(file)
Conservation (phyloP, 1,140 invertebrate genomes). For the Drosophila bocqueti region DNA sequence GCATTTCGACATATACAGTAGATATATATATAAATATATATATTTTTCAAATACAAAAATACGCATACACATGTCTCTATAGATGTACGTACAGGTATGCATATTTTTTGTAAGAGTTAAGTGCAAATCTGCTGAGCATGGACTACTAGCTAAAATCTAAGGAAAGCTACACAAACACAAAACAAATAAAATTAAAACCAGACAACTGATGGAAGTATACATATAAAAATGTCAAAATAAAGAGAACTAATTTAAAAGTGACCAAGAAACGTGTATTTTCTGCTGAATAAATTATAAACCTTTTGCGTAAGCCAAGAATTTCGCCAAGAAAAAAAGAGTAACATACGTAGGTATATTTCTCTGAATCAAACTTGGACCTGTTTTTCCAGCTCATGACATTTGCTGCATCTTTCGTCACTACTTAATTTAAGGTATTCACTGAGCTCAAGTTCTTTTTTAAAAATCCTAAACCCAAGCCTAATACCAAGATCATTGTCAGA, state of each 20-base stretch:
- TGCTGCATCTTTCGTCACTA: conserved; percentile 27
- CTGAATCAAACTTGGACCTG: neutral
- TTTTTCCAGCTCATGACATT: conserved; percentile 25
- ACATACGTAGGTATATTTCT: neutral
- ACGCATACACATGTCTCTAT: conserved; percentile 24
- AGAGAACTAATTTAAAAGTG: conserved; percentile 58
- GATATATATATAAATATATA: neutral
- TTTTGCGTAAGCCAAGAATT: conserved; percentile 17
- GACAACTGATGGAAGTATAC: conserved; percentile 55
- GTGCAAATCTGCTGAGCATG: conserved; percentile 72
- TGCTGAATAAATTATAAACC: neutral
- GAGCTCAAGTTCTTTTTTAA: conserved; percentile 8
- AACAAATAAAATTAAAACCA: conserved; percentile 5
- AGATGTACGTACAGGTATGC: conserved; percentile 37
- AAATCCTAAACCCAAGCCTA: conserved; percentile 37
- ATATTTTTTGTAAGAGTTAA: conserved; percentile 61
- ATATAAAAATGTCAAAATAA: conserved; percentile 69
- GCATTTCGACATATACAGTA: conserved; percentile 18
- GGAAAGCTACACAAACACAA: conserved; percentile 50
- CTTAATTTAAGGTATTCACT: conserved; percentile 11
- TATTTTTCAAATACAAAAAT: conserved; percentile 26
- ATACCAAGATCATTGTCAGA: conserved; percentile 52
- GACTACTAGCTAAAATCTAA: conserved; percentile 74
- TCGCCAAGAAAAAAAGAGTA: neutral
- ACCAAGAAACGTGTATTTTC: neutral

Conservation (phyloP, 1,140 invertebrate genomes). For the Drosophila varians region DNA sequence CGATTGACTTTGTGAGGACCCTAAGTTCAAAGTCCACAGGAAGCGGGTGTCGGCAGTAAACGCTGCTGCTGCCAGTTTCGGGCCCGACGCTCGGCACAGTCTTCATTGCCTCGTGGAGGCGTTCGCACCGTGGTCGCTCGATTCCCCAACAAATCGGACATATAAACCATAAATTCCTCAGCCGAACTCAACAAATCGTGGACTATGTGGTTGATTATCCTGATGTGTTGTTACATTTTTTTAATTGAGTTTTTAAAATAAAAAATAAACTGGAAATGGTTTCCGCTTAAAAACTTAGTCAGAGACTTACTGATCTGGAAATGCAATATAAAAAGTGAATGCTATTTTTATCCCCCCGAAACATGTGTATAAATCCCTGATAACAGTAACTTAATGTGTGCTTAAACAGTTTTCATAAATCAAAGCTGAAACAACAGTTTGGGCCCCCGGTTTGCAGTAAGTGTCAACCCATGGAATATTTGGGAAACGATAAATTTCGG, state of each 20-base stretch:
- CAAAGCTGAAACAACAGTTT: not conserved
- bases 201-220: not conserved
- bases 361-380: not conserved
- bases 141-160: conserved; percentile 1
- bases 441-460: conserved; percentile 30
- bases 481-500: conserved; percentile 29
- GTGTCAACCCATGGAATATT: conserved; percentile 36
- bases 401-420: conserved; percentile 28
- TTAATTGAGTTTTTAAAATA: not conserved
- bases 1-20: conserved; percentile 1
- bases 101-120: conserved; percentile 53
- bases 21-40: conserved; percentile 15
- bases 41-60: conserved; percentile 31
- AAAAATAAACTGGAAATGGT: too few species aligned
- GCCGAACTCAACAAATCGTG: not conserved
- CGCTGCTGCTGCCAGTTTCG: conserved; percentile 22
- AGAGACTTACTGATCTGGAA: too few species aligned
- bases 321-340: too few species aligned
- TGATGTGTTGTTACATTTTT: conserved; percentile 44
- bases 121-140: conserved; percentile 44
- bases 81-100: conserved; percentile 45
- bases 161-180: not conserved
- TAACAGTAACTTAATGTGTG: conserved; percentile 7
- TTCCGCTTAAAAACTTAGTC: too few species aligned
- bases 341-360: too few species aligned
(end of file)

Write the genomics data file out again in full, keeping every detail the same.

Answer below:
Conservation (phyloP, 1,140 invertebrate genomes). For the Drosophila bocqueti region DNA sequence GCATTTCGACATATACAGTAGATATATATATAAATATATATATTTTTCAAATACAAAAATACGCATACACATGTCTCTATAGATGTACGTACAGGTATGCATATTTTTTGTAAGAGTTAAGTGCAAATCTGCTGAGCATGGACTACTAGCTAAAATCTAAGGAAAGCTACACAAACACAAAACAAATAAAATTAAAACCAGACAACTGATGGAAGTATACATATAAAAATGTCAAAATAAAGAGAACTAATTTAAAAGTGACCAAGAAACGTGTATTTTCTGCTGAATAAATTATAAACCTTTTGCGTAAGCCAAGAATTTCGCCAAGAAAAAAAGAGTAACATACGTAGGTATATTTCTCTGAATCAAACTTGGACCTGTTTTTCCAGCTCATGACATTTGCTGCATCTTTCGTCACTACTTAATTTAAGGTATTCACTGAGCTCAAGTTCTTTTTTAAAAATCCTAAACCCAAGCCTAATACCAAGATCATTGTCAGA, state of each 20-base stretch:
- TGCTGCATCTTTCGTCACTA: conserved; percentile 27
- CTGAATCAAACTTGGACCTG: neutral
- TTTTTCCAGCTCATGACATT: conserved; percentile 25
- ACATACGTAGGTATATTTCT: neutral
- ACGCATACACATGTCTCTAT: conserved; percentile 24
- AGAGAACTAATTTAAAAGTG: conserved; percentile 58
- GATATATATATAAATATATA: neutral
- TTTTGCGTAAGCCAAGAATT: conserved; percentile 17
- GACAACTGATGGAAGTATAC: conserved; percentile 55
- GTGCAAATCTGCTGAGCATG: conserved; percentile 72
- TGCTGAATAAATTATAAACC: neutral
- GAGCTCAAGTTCTTTTTTAA: conserved; percentile 8
- AACAAATAAAATTAAAACCA: conserved; percentile 5
- AGATGTACGTACAGGTATGC: conserved; percentile 37
- AAATCCTAAACCCAAGCCTA: conserved; percentile 37
- ATATTTTTTGTAAGAGTTAA: conserved; percentile 61
- ATATAAAAATGTCAAAATAA: conserved; percentile 69
- GCATTTCGACATATACAGTA: conserved; percentile 18
- GGAAAGCTACACAAACACAA: conserved; percentile 50
- CTTAATTTAAGGTATTCACT: conserved; percentile 11
- TATTTTTCAAATACAAAAAT: conserved; percentile 26
- ATACCAAGATCATTGTCAGA: conserved; percentile 52
- GACTACTAGCTAAAATCTAA: conserved; percentile 74
- TCGCCAAGAAAAAAAGAGTA: neutral
- ACCAAGAAACGTGTATTTTC: neutral

Conservation (phyloP, 1,140 invertebrate genomes). For the Drosophila varians region DNA sequence CGATTGACTTTGTGAGGACCCTAAGTTCAAAGTCCACAGGAAGCGGGTGTCGGCAGTAAACGCTGCTGCTGCCAGTTTCGGGCCCGACGCTCGGCACAGTCTTCATTGCCTCGTGGAGGCGTTCGCACCGTGGTCGCTCGATTCCCCAACAAATCGGACATATAAACCATAAATTCCTCAGCCGAACTCAACAAATCGTGGACTATGTGGTTGATTATCCTGATGTGTTGTTACATTTTTTTAATTGAGTTTTTAAAATAAAAAATAAACTGGAAATGGTTTCCGCTTAAAAACTTAGTCAGAGACTTACTGATCTGGAAATGCAATATAAAAAGTGAATGCTATTTTTATCCCCCCGAAACATGTGTATAAATCCCTGATAACAGTAACTTAATGTGTGCTTAAACAGTTTTCATAAATCAAAGCTGAAACAACAGTTTGGGCCCCCGGTTTGCAGTAAGTGTCAACCCATGGAATATTTGGGAAACGATAAATTTCGG, state of each 20-base stretch:
- CAAAGCTGAAACAACAGTTT: not conserved
- bases 201-220: not conserved
- bases 361-380: not conserved
- bases 141-160: conserved; percentile 1
- bases 441-460: conserved; percentile 30
- bases 481-500: conserved; percentile 29
- GTGTCAACCCATGGAATATT: conserved; percentile 36
- bases 401-420: conserved; percentile 28
- TTAATTGAGTTTTTAAAATA: not conserved
- bases 1-20: conserved; percentile 1
- bases 101-120: conserved; percentile 53
- bases 21-40: conserved; percentile 15
- bases 41-60: conserved; percentile 31
- AAAAATAAACTGGAAATGGT: too few species aligned
- GCCGAACTCAACAAATCGTG: not conserved
- CGCTGCTGCTGCCAGTTTCG: conserved; percentile 22
- AGAGACTTACTGATCTGGAA: too few species aligned
- bases 321-340: too few species aligned
- TGATGTGTTGTTACATTTTT: conserved; percentile 44
- bases 121-140: conserved; percentile 44
- bases 81-100: conserved; percentile 45
- bases 161-180: not conserved
- TAACAGTAACTTAATGTGTG: conserved; percentile 7
- TTCCGCTTAAAAACTTAGTC: too few species aligned
- bases 341-360: too few species aligned